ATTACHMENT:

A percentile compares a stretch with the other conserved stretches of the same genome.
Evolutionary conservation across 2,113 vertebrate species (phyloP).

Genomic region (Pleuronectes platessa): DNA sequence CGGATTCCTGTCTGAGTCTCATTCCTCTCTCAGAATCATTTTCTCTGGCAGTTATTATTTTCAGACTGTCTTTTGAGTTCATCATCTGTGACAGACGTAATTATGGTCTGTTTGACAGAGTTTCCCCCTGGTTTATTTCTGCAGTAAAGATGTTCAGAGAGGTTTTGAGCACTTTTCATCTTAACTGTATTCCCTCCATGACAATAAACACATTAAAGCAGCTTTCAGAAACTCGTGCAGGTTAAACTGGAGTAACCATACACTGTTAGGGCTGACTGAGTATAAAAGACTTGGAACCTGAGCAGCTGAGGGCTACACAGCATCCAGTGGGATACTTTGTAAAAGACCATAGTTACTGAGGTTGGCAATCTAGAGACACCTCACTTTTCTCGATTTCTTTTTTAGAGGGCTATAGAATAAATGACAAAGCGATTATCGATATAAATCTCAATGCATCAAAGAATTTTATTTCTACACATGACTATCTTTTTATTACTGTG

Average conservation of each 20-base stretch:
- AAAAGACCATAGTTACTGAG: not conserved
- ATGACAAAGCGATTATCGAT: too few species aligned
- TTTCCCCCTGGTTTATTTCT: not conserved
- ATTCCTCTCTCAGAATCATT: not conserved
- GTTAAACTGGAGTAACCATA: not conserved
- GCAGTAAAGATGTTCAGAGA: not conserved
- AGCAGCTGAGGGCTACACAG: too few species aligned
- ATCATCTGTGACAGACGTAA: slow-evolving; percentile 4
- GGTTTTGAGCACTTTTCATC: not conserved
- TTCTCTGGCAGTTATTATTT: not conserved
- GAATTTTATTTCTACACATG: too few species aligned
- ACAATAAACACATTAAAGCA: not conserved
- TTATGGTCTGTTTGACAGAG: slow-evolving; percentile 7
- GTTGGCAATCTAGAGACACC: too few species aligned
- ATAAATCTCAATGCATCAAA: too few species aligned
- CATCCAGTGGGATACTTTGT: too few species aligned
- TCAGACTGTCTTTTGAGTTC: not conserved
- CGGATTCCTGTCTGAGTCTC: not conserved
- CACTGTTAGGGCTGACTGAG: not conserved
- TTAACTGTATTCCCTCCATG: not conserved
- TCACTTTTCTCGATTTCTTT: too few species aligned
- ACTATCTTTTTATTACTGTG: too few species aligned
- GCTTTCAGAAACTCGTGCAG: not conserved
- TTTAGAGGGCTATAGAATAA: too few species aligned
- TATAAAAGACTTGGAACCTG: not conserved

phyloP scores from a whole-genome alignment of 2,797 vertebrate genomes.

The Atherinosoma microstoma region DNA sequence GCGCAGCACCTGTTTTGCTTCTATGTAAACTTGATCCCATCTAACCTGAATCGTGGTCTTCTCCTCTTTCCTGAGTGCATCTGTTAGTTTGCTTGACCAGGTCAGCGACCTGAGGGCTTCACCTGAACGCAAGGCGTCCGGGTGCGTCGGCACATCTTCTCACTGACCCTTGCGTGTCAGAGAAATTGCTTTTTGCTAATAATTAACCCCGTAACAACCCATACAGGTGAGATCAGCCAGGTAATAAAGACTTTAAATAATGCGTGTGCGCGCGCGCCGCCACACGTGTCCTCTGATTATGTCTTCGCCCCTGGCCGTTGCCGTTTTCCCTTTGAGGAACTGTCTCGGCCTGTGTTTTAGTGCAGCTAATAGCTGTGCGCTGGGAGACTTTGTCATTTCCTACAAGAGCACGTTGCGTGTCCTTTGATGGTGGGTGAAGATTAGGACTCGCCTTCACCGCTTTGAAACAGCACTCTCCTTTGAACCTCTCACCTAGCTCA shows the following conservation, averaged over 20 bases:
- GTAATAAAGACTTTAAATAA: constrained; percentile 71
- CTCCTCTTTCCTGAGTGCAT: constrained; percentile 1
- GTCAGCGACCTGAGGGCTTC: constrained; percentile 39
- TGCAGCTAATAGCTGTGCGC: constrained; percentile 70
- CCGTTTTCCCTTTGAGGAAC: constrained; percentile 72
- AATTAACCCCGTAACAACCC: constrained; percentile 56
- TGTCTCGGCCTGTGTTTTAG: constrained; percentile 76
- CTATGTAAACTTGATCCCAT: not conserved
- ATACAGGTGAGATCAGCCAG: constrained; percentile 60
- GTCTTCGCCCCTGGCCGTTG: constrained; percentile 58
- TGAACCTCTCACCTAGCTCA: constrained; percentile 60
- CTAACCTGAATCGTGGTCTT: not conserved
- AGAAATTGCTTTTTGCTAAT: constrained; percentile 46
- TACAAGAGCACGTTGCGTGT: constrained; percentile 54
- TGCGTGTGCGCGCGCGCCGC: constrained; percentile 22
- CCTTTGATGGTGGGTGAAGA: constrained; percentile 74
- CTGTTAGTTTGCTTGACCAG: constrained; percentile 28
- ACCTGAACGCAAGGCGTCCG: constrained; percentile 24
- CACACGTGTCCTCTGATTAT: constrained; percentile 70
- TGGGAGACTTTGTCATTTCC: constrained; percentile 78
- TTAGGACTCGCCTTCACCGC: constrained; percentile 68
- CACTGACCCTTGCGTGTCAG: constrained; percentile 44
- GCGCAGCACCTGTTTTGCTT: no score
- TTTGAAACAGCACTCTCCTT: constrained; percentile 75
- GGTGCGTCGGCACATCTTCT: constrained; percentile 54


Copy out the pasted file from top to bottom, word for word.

A percentile compares a stretch with the other conserved stretches of the same genome.
Evolutionary conservation across 2,113 vertebrate species (phyloP).

Genomic region (Pleuronectes platessa): DNA sequence CGGATTCCTGTCTGAGTCTCATTCCTCTCTCAGAATCATTTTCTCTGGCAGTTATTATTTTCAGACTGTCTTTTGAGTTCATCATCTGTGACAGACGTAATTATGGTCTGTTTGACAGAGTTTCCCCCTGGTTTATTTCTGCAGTAAAGATGTTCAGAGAGGTTTTGAGCACTTTTCATCTTAACTGTATTCCCTCCATGACAATAAACACATTAAAGCAGCTTTCAGAAACTCGTGCAGGTTAAACTGGAGTAACCATACACTGTTAGGGCTGACTGAGTATAAAAGACTTGGAACCTGAGCAGCTGAGGGCTACACAGCATCCAGTGGGATACTTTGTAAAAGACCATAGTTACTGAGGTTGGCAATCTAGAGACACCTCACTTTTCTCGATTTCTTTTTTAGAGGGCTATAGAATAAATGACAAAGCGATTATCGATATAAATCTCAATGCATCAAAGAATTTTATTTCTACACATGACTATCTTTTTATTACTGTG

Average conservation of each 20-base stretch:
- AAAAGACCATAGTTACTGAG: not conserved
- ATGACAAAGCGATTATCGAT: too few species aligned
- TTTCCCCCTGGTTTATTTCT: not conserved
- ATTCCTCTCTCAGAATCATT: not conserved
- GTTAAACTGGAGTAACCATA: not conserved
- GCAGTAAAGATGTTCAGAGA: not conserved
- AGCAGCTGAGGGCTACACAG: too few species aligned
- ATCATCTGTGACAGACGTAA: slow-evolving; percentile 4
- GGTTTTGAGCACTTTTCATC: not conserved
- TTCTCTGGCAGTTATTATTT: not conserved
- GAATTTTATTTCTACACATG: too few species aligned
- ACAATAAACACATTAAAGCA: not conserved
- TTATGGTCTGTTTGACAGAG: slow-evolving; percentile 7
- GTTGGCAATCTAGAGACACC: too few species aligned
- ATAAATCTCAATGCATCAAA: too few species aligned
- CATCCAGTGGGATACTTTGT: too few species aligned
- TCAGACTGTCTTTTGAGTTC: not conserved
- CGGATTCCTGTCTGAGTCTC: not conserved
- CACTGTTAGGGCTGACTGAG: not conserved
- TTAACTGTATTCCCTCCATG: not conserved
- TCACTTTTCTCGATTTCTTT: too few species aligned
- ACTATCTTTTTATTACTGTG: too few species aligned
- GCTTTCAGAAACTCGTGCAG: not conserved
- TTTAGAGGGCTATAGAATAA: too few species aligned
- TATAAAAGACTTGGAACCTG: not conserved

phyloP scores from a whole-genome alignment of 2,797 vertebrate genomes.

The Atherinosoma microstoma region DNA sequence GCGCAGCACCTGTTTTGCTTCTATGTAAACTTGATCCCATCTAACCTGAATCGTGGTCTTCTCCTCTTTCCTGAGTGCATCTGTTAGTTTGCTTGACCAGGTCAGCGACCTGAGGGCTTCACCTGAACGCAAGGCGTCCGGGTGCGTCGGCACATCTTCTCACTGACCCTTGCGTGTCAGAGAAATTGCTTTTTGCTAATAATTAACCCCGTAACAACCCATACAGGTGAGATCAGCCAGGTAATAAAGACTTTAAATAATGCGTGTGCGCGCGCGCCGCCACACGTGTCCTCTGATTATGTCTTCGCCCCTGGCCGTTGCCGTTTTCCCTTTGAGGAACTGTCTCGGCCTGTGTTTTAGTGCAGCTAATAGCTGTGCGCTGGGAGACTTTGTCATTTCCTACAAGAGCACGTTGCGTGTCCTTTGATGGTGGGTGAAGATTAGGACTCGCCTTCACCGCTTTGAAACAGCACTCTCCTTTGAACCTCTCACCTAGCTCA shows the following conservation, averaged over 20 bases:
- GTAATAAAGACTTTAAATAA: constrained; percentile 71
- CTCCTCTTTCCTGAGTGCAT: constrained; percentile 1
- GTCAGCGACCTGAGGGCTTC: constrained; percentile 39
- TGCAGCTAATAGCTGTGCGC: constrained; percentile 70
- CCGTTTTCCCTTTGAGGAAC: constrained; percentile 72
- AATTAACCCCGTAACAACCC: constrained; percentile 56
- TGTCTCGGCCTGTGTTTTAG: constrained; percentile 76
- CTATGTAAACTTGATCCCAT: not conserved
- ATACAGGTGAGATCAGCCAG: constrained; percentile 60
- GTCTTCGCCCCTGGCCGTTG: constrained; percentile 58
- TGAACCTCTCACCTAGCTCA: constrained; percentile 60
- CTAACCTGAATCGTGGTCTT: not conserved
- AGAAATTGCTTTTTGCTAAT: constrained; percentile 46
- TACAAGAGCACGTTGCGTGT: constrained; percentile 54
- TGCGTGTGCGCGCGCGCCGC: constrained; percentile 22
- CCTTTGATGGTGGGTGAAGA: constrained; percentile 74
- CTGTTAGTTTGCTTGACCAG: constrained; percentile 28
- ACCTGAACGCAAGGCGTCCG: constrained; percentile 24
- CACACGTGTCCTCTGATTAT: constrained; percentile 70
- TGGGAGACTTTGTCATTTCC: constrained; percentile 78
- TTAGGACTCGCCTTCACCGC: constrained; percentile 68
- CACTGACCCTTGCGTGTCAG: constrained; percentile 44
- GCGCAGCACCTGTTTTGCTT: no score
- TTTGAAACAGCACTCTCCTT: constrained; percentile 75
- GGTGCGTCGGCACATCTTCT: constrained; percentile 54